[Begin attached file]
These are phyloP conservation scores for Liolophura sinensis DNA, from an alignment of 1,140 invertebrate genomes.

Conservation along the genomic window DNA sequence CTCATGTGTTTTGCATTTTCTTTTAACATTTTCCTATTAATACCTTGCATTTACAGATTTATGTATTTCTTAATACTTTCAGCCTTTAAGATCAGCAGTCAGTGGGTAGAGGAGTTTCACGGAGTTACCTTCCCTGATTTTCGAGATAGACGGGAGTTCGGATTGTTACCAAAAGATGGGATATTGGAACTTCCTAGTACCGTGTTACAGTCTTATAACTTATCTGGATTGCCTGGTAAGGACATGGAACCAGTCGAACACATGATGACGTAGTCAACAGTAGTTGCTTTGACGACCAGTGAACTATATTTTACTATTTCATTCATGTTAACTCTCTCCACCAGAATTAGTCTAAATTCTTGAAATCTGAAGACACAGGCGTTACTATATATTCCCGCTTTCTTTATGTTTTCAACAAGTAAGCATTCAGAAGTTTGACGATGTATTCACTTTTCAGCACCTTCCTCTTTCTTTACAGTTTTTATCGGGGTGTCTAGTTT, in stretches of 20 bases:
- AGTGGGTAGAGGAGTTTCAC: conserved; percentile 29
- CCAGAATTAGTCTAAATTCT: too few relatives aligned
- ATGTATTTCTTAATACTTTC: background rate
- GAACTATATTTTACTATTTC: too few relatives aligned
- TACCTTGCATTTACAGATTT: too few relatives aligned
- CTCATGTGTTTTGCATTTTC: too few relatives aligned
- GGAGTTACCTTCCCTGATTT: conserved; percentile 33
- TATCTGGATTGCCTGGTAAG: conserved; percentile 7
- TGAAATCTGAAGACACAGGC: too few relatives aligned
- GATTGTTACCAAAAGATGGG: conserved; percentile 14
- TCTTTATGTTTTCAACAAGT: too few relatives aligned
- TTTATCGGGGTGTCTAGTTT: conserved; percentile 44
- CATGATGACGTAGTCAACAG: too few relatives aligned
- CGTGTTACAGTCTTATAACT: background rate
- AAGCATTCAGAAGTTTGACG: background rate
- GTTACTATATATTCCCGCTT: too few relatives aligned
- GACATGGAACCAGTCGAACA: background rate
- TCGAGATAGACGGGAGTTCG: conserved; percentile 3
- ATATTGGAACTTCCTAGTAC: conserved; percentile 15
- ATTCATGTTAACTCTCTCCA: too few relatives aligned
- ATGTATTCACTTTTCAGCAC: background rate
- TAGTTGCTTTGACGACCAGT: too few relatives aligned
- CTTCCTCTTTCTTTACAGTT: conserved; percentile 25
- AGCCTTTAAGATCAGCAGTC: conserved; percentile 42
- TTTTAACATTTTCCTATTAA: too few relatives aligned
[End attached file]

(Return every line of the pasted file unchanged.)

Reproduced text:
These are phyloP conservation scores for Liolophura sinensis DNA, from an alignment of 1,140 invertebrate genomes.

Conservation along the genomic window DNA sequence CTCATGTGTTTTGCATTTTCTTTTAACATTTTCCTATTAATACCTTGCATTTACAGATTTATGTATTTCTTAATACTTTCAGCCTTTAAGATCAGCAGTCAGTGGGTAGAGGAGTTTCACGGAGTTACCTTCCCTGATTTTCGAGATAGACGGGAGTTCGGATTGTTACCAAAAGATGGGATATTGGAACTTCCTAGTACCGTGTTACAGTCTTATAACTTATCTGGATTGCCTGGTAAGGACATGGAACCAGTCGAACACATGATGACGTAGTCAACAGTAGTTGCTTTGACGACCAGTGAACTATATTTTACTATTTCATTCATGTTAACTCTCTCCACCAGAATTAGTCTAAATTCTTGAAATCTGAAGACACAGGCGTTACTATATATTCCCGCTTTCTTTATGTTTTCAACAAGTAAGCATTCAGAAGTTTGACGATGTATTCACTTTTCAGCACCTTCCTCTTTCTTTACAGTTTTTATCGGGGTGTCTAGTTT, in stretches of 20 bases:
- AGTGGGTAGAGGAGTTTCAC: conserved; percentile 29
- CCAGAATTAGTCTAAATTCT: too few relatives aligned
- ATGTATTTCTTAATACTTTC: background rate
- GAACTATATTTTACTATTTC: too few relatives aligned
- TACCTTGCATTTACAGATTT: too few relatives aligned
- CTCATGTGTTTTGCATTTTC: too few relatives aligned
- GGAGTTACCTTCCCTGATTT: conserved; percentile 33
- TATCTGGATTGCCTGGTAAG: conserved; percentile 7
- TGAAATCTGAAGACACAGGC: too few relatives aligned
- GATTGTTACCAAAAGATGGG: conserved; percentile 14
- TCTTTATGTTTTCAACAAGT: too few relatives aligned
- TTTATCGGGGTGTCTAGTTT: conserved; percentile 44
- CATGATGACGTAGTCAACAG: too few relatives aligned
- CGTGTTACAGTCTTATAACT: background rate
- AAGCATTCAGAAGTTTGACG: background rate
- GTTACTATATATTCCCGCTT: too few relatives aligned
- GACATGGAACCAGTCGAACA: background rate
- TCGAGATAGACGGGAGTTCG: conserved; percentile 3
- ATATTGGAACTTCCTAGTAC: conserved; percentile 15
- ATTCATGTTAACTCTCTCCA: too few relatives aligned
- ATGTATTCACTTTTCAGCAC: background rate
- TAGTTGCTTTGACGACCAGT: too few relatives aligned
- CTTCCTCTTTCTTTACAGTT: conserved; percentile 25
- AGCCTTTAAGATCAGCAGTC: conserved; percentile 42
- TTTTAACATTTTCCTATTAA: too few relatives aligned